It's a regular morning, so I've checked the typical websites, downed some iced coffee, and weighed myself.
Actually, I weighed myself three times.
I just recently bought my first bathroom scale - I'm going through Weight Watchers and didn't have access to a scale for weekly weigh-ins. I was very reluctant to get one; after five years of serious disordered eating, plus many more of over-eating, then guilt, then dieting, I knew that a scale could be a negative influence on my life. Yes, it's good to have a sense of what I'm eating and how it impacts my body - but the fear of slipping into old habits? Sometimes that's more powerful than my will to be healthy.
Sometimes health and weight are totally unrelated.
Part of me wants to be able to recapture the steely control over portions and calories, the little habits of saying I don't like foods I shouldn't have, the hours or days of not eating to achieve an ever changing goal, five more pounds. When I was entering adolescence, I was determined to reach 118 pounds - a weight you see all the time in dieting commercials, on a bathroom scale's shiny white packaging - while being 5'7". On me, with my wide rib cage and equally wide hips, 118 pounds is painfully thin. I couldn't see it then; now I can say, at least, that I know looking sickly and feeling starved have nothing to do with beauty, with health, with confidence.
After weighing myself, I checked Jezebel and saw an article, "Why Don't Women Say 'I'm Pretty?' Here Are Ten Reasons." An inviting headline, definitely, one that immediately brought up, in me, my own insecurities. I thought, why don't I say I'm pretty?
Why don't I think I'm pretty?
The article was more concerned with a woman's willingness to admit or assert attractiveness than with any particular internal debate. The women the author spoke to are portrayed as having a detachment from their personal assessments of their beauty - a sort of self-knowledge, economical, of what their outsides were like and were worth. And looking at beauty as a commodity, I get that - any woman who finds herself desired or ignored knows what garners attention, what is valuable. It makes sense, then, for a woman to see her physical appearance as not necessarily a part of her so much as a part of how she is successful, appreciated.
But the article missed something, for me, because it didn't really talk about weight - and how weight, frequently, is not only a yardstick for outward appearance. Weight is something we are not economical about - weight is deeply personal, totally public, and most often, a concern. It is a trial, an unwelcome and ever-present factor of how good, self-controlled, beautiful we feel.
My face is still the same face, albeit more rounded, as that pale, untested face of my early teens. My bones are still my bones - my feet still slightly crooked, my hips still broad, my ribs still poking out. Years of endless crunches have still left their mark on my upper abdominals. Nights of high heels and days of dancing have still left my calves thick and strong.
But I'm overweight. I don't see myself in the mirror. I feel like that fourteen year old girl, not quite fitting into my own body - and what she saw in glances and reflections and body dysmorphia is actually what I look like, now. It's not just a physical reality - it is a thought process which is as ingrained in me as my DNA.
I'm going on a brief vacation in a few weeks, and I can't tell you how many outfits I've tried, how many dresses that looked perfect on the hanger and odd on me, how many skirts and tops that seemed too large in the store and actually fit me perfectly. I'm ashamed to say that I hope I can avoid group photographs, candids, seeing myself in the glitter and shine of Las Vegas lights.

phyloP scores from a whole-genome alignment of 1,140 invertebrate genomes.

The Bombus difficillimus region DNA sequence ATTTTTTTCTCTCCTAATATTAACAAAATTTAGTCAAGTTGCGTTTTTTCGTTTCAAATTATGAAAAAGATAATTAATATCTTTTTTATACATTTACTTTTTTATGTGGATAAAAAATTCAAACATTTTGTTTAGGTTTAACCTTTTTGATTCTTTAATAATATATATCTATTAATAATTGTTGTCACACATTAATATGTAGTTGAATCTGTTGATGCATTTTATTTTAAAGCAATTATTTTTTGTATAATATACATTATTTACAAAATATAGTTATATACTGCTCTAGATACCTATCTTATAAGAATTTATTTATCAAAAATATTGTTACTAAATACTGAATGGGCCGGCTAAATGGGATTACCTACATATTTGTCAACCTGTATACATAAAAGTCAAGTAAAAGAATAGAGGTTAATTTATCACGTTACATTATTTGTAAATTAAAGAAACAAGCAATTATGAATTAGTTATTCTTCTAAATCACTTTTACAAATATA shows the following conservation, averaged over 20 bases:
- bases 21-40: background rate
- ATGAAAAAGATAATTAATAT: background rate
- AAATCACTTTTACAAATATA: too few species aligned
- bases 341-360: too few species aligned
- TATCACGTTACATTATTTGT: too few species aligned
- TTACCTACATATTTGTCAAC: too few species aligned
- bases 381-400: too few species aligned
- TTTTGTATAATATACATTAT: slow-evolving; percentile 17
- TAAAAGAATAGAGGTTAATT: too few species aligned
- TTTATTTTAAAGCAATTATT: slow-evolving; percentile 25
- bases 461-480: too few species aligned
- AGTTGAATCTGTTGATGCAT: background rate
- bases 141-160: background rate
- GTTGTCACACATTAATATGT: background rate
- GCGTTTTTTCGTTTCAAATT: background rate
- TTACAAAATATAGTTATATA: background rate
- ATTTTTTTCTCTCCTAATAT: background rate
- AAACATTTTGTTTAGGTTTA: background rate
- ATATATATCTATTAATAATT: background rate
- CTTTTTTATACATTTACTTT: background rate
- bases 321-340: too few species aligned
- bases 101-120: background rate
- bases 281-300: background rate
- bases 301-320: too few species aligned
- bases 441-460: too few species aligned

My greatest fear as a teenager has come true - and sometimes I can accept my weight, and sometimes I feel as self-conscious as I did when I was thin.
Why don't I think I'm pretty? I never have.
I've never been free of my weight.
This is not a pity-party post. I'm not begging for compliments, I'm not trying to induce in my readers any over-measures of sympathy. But what I am hoping to achieve, what I want to say, is that I think I'm not alone, here, and I think so many of us are so caught up in weight that we deny not only our outer beauty but our inner, not only the truth that we as women are all beautiful but that we are all worthwhile, all worthy of self-love.
I can say that the scale has little power over me now - looking at the glowing blue number is routine, but not ritual. But there are bits of my disordered past that appear, sometimes, like spectres of failure and doubt. Sometimes I check my weight; sometimes, I don't. But I'm always aware of the size of my jeans, how I used to be a size six, how those lovely dresses I got for Vegas fit, but not well.
Through all of this, I feel like I need to make a promise to myself - a promise I learned in therapy - to look in the mirror and say, I'm pretty. I'm beautiful. I'm a good person, no matter my weight, no matter my insecurities, no matter that pitiful little girl inside of me who still feels ungainly and awkward and starved.
I'd like to invite all of you who read this to do the same - female or male. I'd like us all to make a promise to ourselves, a pact of new beginnings. Because we are beautiful, and good. We can all be happier, I think, by looking in the mirror and seeing who we really are. Not a number, not a lack of perfection - just us, human beings, full of dignity and joy, drawn out of the dust into beautiful bodies and beautiful souls.
We are more than our weight. And I'm going to say it, now and for myself, without reservations -
I am pretty.